Learn the 6 Principles of Design

Learn the 6 Principles of Design


It’s important for you to know the principles of design so you’re aware of all the components you have control over when you’re designing your composition. Having this knowledge will help you make intelligent decisions to create the effect you want. 

Reference: Design Principles & Problems (second edition) by Paul Zelanski and Mary Pat Fisher


6 principes of design are:


  • repetition

  • variety

  • rhythm


  • balance

  • emphasis

  • economy


Creates patterns and sets up a coherent rhythm. It can be done through repeating the same shape, color, texture, stroke, etc.  

Repetition establishes a visual language within a piece, which creates cohesion and harmony. Because repetition happens in the real world, it gives us a comforting sense of familiarity. 


Repetition put into practice:

These are a few examples of repetition present within a single image.



Makes things more visually interesting, while exact repetition can become monotonous and boring. Variety can be created by varying the scale (size), color, value, texture, etc. of repeating elements within a piece. 


Variety put into practice:

To create variety within this garland design, I varied the shape and scale of the flowers. 

For the leaves I used three different shapes and three shades of green to create variety using very few elements. This saves time but also creates cohesion within the design.



Visual rhythm is created through repetition and variety. Rhythm can be slow, fast, consistent, inconsistent, etc. 


Rhythm put into practice:

In this piece, a consistent and even rhythm is created by the careful balancing of shapes and elements within the composition. 




Visual balance can be symmetrical or asymmetrical.

Perfectly symmetrical compositions runs the risk of being boring. Usually a bit of variety is enough to make a symmetrical composition more interesting.



An image is symmetrical when the visual balance is distributed equally, creating a mirror image. 


An image is asymmetrical when visual balance is achieved through counterbalancing. 

Balance put into practice:

This image is almost perfectly symmetrical, but the few variations added create enough variety to make it interesting and appealing. 

This image is clearly asymmetrical, as both halves are not mirror images. Instead, balance is achieved by counterbalancing the "heavy" lower right with the "light" or empty upper left. 



It's important to choose and emphasize a focal point.

Compositions easily fall apart or make no sense when every component is given the same amount of emphasis. Some ways to emphasize are: centering, elevating (highest figure or shape), light, eyes (naturally draw attention), etc.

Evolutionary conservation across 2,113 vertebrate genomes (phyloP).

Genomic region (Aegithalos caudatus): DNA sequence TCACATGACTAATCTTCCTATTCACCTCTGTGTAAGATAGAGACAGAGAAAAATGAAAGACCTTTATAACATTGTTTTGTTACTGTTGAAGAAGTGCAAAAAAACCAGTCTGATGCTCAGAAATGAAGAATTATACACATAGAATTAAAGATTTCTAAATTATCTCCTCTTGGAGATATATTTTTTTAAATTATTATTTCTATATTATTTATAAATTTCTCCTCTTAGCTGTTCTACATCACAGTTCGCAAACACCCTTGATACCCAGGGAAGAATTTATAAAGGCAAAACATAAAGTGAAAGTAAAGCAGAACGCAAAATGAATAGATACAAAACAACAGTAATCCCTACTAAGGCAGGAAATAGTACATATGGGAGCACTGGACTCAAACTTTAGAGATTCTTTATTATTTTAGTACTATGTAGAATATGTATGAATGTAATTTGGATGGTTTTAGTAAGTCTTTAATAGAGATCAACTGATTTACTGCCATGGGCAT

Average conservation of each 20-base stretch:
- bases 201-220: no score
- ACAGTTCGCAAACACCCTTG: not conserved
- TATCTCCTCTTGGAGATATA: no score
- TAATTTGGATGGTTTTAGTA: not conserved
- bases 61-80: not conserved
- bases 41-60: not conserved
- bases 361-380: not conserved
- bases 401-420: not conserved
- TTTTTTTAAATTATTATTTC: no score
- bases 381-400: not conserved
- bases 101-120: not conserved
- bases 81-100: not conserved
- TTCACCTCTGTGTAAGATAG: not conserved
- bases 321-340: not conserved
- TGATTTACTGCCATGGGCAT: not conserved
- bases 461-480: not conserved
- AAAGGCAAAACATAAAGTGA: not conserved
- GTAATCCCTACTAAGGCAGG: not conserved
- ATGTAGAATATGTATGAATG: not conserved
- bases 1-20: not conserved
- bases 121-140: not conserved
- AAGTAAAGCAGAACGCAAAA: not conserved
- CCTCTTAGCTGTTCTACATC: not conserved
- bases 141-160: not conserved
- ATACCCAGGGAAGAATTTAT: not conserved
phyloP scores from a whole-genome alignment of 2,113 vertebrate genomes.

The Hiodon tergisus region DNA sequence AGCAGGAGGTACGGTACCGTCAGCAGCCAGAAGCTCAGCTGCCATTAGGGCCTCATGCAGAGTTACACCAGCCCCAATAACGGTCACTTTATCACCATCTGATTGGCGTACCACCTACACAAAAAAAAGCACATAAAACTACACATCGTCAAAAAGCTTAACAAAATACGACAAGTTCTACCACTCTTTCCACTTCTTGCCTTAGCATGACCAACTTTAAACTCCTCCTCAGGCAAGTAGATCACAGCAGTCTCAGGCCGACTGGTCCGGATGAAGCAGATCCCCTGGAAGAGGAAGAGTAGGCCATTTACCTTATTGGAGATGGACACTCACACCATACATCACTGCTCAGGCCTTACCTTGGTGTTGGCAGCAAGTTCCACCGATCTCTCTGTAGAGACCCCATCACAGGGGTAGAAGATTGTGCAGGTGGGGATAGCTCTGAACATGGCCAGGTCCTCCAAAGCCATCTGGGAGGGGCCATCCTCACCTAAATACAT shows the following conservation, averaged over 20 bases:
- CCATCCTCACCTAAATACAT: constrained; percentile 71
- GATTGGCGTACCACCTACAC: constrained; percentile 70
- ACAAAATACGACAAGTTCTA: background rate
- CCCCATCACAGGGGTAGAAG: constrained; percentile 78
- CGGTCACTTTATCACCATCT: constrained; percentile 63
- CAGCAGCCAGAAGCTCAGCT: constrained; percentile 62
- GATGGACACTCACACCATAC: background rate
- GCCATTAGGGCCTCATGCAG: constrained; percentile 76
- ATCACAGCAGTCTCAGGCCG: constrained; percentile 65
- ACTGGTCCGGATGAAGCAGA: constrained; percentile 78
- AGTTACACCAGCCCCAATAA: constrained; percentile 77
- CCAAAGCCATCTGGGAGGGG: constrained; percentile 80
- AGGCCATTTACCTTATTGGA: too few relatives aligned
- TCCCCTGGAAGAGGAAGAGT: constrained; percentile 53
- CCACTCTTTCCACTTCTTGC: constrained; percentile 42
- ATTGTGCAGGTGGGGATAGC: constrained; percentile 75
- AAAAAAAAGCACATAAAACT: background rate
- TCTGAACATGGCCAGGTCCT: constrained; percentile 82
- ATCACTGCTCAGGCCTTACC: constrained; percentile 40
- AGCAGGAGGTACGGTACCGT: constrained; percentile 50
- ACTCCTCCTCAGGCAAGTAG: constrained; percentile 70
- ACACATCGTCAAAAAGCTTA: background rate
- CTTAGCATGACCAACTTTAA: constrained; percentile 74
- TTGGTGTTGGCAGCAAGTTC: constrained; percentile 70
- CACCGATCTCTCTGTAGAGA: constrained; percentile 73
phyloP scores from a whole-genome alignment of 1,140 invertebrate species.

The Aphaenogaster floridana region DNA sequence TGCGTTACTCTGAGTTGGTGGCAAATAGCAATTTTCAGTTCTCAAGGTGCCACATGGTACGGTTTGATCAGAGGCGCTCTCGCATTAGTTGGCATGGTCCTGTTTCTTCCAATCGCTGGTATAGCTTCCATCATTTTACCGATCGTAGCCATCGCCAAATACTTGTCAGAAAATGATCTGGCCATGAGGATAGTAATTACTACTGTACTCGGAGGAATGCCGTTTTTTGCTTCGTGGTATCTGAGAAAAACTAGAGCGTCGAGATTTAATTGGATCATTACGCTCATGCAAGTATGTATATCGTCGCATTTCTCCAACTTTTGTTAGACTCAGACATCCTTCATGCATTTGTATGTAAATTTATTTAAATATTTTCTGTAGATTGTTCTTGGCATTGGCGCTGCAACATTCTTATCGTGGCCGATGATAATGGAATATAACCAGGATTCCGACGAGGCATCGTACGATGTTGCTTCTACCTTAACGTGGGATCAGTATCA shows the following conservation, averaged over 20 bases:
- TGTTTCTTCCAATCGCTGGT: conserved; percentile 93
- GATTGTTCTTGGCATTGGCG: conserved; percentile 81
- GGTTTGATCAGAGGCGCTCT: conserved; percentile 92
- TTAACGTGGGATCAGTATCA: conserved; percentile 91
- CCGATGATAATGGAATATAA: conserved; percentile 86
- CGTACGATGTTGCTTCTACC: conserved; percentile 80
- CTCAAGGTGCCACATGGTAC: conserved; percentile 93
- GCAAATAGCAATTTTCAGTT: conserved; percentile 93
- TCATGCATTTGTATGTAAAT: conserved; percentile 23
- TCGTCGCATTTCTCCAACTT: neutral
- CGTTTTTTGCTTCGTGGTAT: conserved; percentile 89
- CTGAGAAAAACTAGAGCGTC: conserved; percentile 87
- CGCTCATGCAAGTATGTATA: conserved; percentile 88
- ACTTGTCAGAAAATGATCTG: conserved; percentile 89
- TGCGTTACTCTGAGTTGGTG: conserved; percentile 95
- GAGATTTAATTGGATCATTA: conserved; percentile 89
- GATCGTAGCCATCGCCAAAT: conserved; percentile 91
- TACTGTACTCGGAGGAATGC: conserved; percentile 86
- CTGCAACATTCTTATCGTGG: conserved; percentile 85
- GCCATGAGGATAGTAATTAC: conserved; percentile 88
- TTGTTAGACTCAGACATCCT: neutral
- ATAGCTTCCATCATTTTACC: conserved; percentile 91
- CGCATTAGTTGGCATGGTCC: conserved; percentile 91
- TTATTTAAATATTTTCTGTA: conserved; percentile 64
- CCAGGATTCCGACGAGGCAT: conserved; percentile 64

Areas that are light in value, brightly colored, or highly detailed draw the viewer’s eye more than areas that are dark, dull or less complex (as well as eyes).

Emphasis put into practice:

In this piece, the focal point becomes the title within the center hoop. The text is centered, elevated, the lightest value present (as seen in grayscale), and it's the most detailed element within the composition.



Using only what is necessary; eliminating everything that is distracting from the main point.

There are many degrees of economy and it can be really fun to take this to extremes and try to distill something down to its essence.


Well-known icons/symbols are great examples of economy, as they strive to communicate feelings, actions or objects in as little detail as possible. Abstract art like cubism also makes great use of economy, stripping away all unnecessary detail and leaving only what's necessary for an object to be recognizable. 


Consider this symbol for a pine tree (or a tree in general). By stripping away all unnecessary detail we're left with a simple and rather abstract representation of the original. And even though it's far from natural-looking, we instantly recognize it as a tree. 

Economy put into practice:


In this image, I created the suggestion of a futuristic cityscape and a night sky as a backdrop by using simple silhouettes and shapes. If you look closely you'll see that the "stars" are mostly white dots and a few curved diamond shapes. The cityscape is a series of abstract shapes made to look like retro structures of some kind. I used simple gradients to color both the cityscape and the sky, letting the sky fade from a saturated to desaturated orange, which contrasts nicely with the silhouette of the cityscape. The cityscape has a subtle gradient going from light brown to darker brown, which gives it the illusion of receding into the background. 


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